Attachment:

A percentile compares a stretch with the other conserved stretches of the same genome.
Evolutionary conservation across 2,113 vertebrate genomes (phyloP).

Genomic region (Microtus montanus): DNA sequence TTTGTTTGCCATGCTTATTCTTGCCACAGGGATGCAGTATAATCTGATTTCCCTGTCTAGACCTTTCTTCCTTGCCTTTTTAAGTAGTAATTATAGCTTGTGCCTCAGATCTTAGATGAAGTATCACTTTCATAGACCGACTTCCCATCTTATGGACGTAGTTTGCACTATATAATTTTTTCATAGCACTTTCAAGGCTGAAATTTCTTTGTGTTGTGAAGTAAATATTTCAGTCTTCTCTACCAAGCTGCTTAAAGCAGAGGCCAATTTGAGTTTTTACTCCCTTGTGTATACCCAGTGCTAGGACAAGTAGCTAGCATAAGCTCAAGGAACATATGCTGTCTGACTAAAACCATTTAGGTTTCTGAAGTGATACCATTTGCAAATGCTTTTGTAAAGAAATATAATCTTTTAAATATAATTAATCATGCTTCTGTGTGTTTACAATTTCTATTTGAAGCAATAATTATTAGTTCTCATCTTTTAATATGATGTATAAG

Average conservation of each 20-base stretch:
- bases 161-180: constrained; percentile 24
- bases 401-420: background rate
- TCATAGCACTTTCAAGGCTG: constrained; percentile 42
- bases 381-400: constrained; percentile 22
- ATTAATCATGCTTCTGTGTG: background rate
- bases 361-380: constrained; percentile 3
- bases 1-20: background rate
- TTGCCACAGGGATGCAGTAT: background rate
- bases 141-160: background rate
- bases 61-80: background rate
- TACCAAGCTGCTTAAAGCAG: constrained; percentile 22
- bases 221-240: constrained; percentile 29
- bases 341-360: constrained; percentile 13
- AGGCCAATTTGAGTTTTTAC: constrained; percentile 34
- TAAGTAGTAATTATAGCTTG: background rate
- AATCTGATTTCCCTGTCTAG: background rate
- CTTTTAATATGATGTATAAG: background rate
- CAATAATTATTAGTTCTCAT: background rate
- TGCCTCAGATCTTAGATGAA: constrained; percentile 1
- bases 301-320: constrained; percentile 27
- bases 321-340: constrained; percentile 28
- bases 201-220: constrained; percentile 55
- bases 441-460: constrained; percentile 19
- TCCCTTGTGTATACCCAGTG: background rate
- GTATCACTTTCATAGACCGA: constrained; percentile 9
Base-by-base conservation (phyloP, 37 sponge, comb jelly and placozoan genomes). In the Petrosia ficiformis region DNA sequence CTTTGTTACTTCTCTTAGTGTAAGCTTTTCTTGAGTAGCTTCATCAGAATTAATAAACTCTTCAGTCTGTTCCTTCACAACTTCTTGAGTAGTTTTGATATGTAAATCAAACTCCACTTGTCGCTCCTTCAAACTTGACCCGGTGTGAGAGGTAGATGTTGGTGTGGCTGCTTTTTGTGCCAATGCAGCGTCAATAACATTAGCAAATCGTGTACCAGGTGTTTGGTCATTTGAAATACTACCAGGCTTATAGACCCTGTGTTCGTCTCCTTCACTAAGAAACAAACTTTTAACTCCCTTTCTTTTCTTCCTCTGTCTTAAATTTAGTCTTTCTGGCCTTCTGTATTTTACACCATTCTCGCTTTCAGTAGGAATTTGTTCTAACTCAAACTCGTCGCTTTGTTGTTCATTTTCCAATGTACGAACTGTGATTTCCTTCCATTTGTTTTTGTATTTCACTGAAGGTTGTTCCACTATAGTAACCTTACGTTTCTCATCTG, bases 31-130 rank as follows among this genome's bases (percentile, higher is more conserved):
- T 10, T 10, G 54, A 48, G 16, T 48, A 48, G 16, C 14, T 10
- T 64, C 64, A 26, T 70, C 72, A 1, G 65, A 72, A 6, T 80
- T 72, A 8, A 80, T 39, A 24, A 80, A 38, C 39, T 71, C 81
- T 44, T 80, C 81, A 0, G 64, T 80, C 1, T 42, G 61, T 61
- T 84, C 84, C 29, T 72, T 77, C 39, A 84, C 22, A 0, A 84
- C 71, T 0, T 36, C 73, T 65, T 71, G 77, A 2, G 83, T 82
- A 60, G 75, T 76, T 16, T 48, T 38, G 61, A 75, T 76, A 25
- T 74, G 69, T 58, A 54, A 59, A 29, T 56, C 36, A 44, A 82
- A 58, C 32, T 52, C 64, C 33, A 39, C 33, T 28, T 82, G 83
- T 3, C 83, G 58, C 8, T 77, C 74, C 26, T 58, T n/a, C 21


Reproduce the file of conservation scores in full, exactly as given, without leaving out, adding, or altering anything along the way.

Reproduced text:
A percentile compares a stretch with the other conserved stretches of the same genome.
Evolutionary conservation across 2,113 vertebrate genomes (phyloP).

Genomic region (Microtus montanus): DNA sequence TTTGTTTGCCATGCTTATTCTTGCCACAGGGATGCAGTATAATCTGATTTCCCTGTCTAGACCTTTCTTCCTTGCCTTTTTAAGTAGTAATTATAGCTTGTGCCTCAGATCTTAGATGAAGTATCACTTTCATAGACCGACTTCCCATCTTATGGACGTAGTTTGCACTATATAATTTTTTCATAGCACTTTCAAGGCTGAAATTTCTTTGTGTTGTGAAGTAAATATTTCAGTCTTCTCTACCAAGCTGCTTAAAGCAGAGGCCAATTTGAGTTTTTACTCCCTTGTGTATACCCAGTGCTAGGACAAGTAGCTAGCATAAGCTCAAGGAACATATGCTGTCTGACTAAAACCATTTAGGTTTCTGAAGTGATACCATTTGCAAATGCTTTTGTAAAGAAATATAATCTTTTAAATATAATTAATCATGCTTCTGTGTGTTTACAATTTCTATTTGAAGCAATAATTATTAGTTCTCATCTTTTAATATGATGTATAAG

Average conservation of each 20-base stretch:
- bases 161-180: constrained; percentile 24
- bases 401-420: background rate
- TCATAGCACTTTCAAGGCTG: constrained; percentile 42
- bases 381-400: constrained; percentile 22
- ATTAATCATGCTTCTGTGTG: background rate
- bases 361-380: constrained; percentile 3
- bases 1-20: background rate
- TTGCCACAGGGATGCAGTAT: background rate
- bases 141-160: background rate
- bases 61-80: background rate
- TACCAAGCTGCTTAAAGCAG: constrained; percentile 22
- bases 221-240: constrained; percentile 29
- bases 341-360: constrained; percentile 13
- AGGCCAATTTGAGTTTTTAC: constrained; percentile 34
- TAAGTAGTAATTATAGCTTG: background rate
- AATCTGATTTCCCTGTCTAG: background rate
- CTTTTAATATGATGTATAAG: background rate
- CAATAATTATTAGTTCTCAT: background rate
- TGCCTCAGATCTTAGATGAA: constrained; percentile 1
- bases 301-320: constrained; percentile 27
- bases 321-340: constrained; percentile 28
- bases 201-220: constrained; percentile 55
- bases 441-460: constrained; percentile 19
- TCCCTTGTGTATACCCAGTG: background rate
- GTATCACTTTCATAGACCGA: constrained; percentile 9
Base-by-base conservation (phyloP, 37 sponge, comb jelly and placozoan genomes). In the Petrosia ficiformis region DNA sequence CTTTGTTACTTCTCTTAGTGTAAGCTTTTCTTGAGTAGCTTCATCAGAATTAATAAACTCTTCAGTCTGTTCCTTCACAACTTCTTGAGTAGTTTTGATATGTAAATCAAACTCCACTTGTCGCTCCTTCAAACTTGACCCGGTGTGAGAGGTAGATGTTGGTGTGGCTGCTTTTTGTGCCAATGCAGCGTCAATAACATTAGCAAATCGTGTACCAGGTGTTTGGTCATTTGAAATACTACCAGGCTTATAGACCCTGTGTTCGTCTCCTTCACTAAGAAACAAACTTTTAACTCCCTTTCTTTTCTTCCTCTGTCTTAAATTTAGTCTTTCTGGCCTTCTGTATTTTACACCATTCTCGCTTTCAGTAGGAATTTGTTCTAACTCAAACTCGTCGCTTTGTTGTTCATTTTCCAATGTACGAACTGTGATTTCCTTCCATTTGTTTTTGTATTTCACTGAAGGTTGTTCCACTATAGTAACCTTACGTTTCTCATCTG, bases 31-130 rank as follows among this genome's bases (percentile, higher is more conserved):
- T 10, T 10, G 54, A 48, G 16, T 48, A 48, G 16, C 14, T 10
- T 64, C 64, A 26, T 70, C 72, A 1, G 65, A 72, A 6, T 80
- T 72, A 8, A 80, T 39, A 24, A 80, A 38, C 39, T 71, C 81
- T 44, T 80, C 81, A 0, G 64, T 80, C 1, T 42, G 61, T 61
- T 84, C 84, C 29, T 72, T 77, C 39, A 84, C 22, A 0, A 84
- C 71, T 0, T 36, C 73, T 65, T 71, G 77, A 2, G 83, T 82
- A 60, G 75, T 76, T 16, T 48, T 38, G 61, A 75, T 76, A 25
- T 74, G 69, T 58, A 54, A 59, A 29, T 56, C 36, A 44, A 82
- A 58, C 32, T 52, C 64, C 33, A 39, C 33, T 28, T 82, G 83
- T 3, C 83, G 58, C 8, T 77, C 74, C 26, T 58, T n/a, C 21